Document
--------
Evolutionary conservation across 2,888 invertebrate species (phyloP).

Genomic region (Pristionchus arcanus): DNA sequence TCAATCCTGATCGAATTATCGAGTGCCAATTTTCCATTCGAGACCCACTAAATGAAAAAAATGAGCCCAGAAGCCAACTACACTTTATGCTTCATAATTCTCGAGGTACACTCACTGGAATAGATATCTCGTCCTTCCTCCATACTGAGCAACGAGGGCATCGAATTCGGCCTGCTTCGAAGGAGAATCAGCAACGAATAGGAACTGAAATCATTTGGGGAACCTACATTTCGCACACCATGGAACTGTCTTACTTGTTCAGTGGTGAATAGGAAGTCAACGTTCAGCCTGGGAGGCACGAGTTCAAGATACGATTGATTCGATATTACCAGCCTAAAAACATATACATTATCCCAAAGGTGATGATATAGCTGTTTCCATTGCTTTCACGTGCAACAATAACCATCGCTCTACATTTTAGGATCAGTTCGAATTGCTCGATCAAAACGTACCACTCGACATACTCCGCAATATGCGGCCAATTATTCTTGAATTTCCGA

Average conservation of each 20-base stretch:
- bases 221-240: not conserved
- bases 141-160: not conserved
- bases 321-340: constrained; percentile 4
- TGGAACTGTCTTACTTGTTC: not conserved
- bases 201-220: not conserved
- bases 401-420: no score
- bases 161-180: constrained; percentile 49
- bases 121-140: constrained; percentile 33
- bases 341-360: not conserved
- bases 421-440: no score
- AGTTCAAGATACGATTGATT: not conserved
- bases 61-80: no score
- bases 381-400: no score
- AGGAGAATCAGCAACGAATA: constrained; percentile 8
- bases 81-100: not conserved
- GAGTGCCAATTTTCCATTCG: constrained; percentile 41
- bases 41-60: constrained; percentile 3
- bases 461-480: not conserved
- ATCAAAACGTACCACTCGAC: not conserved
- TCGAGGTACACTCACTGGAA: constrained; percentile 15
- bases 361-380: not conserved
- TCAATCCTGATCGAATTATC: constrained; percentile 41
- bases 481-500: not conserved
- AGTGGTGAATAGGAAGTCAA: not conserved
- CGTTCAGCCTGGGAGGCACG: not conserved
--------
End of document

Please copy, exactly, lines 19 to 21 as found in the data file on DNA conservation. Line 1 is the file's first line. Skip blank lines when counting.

- GAGTGCCAATTTTCCATTCG: constrained; percentile 41
- bases 41-60: constrained; percentile 3
- bases 461-480: not conserved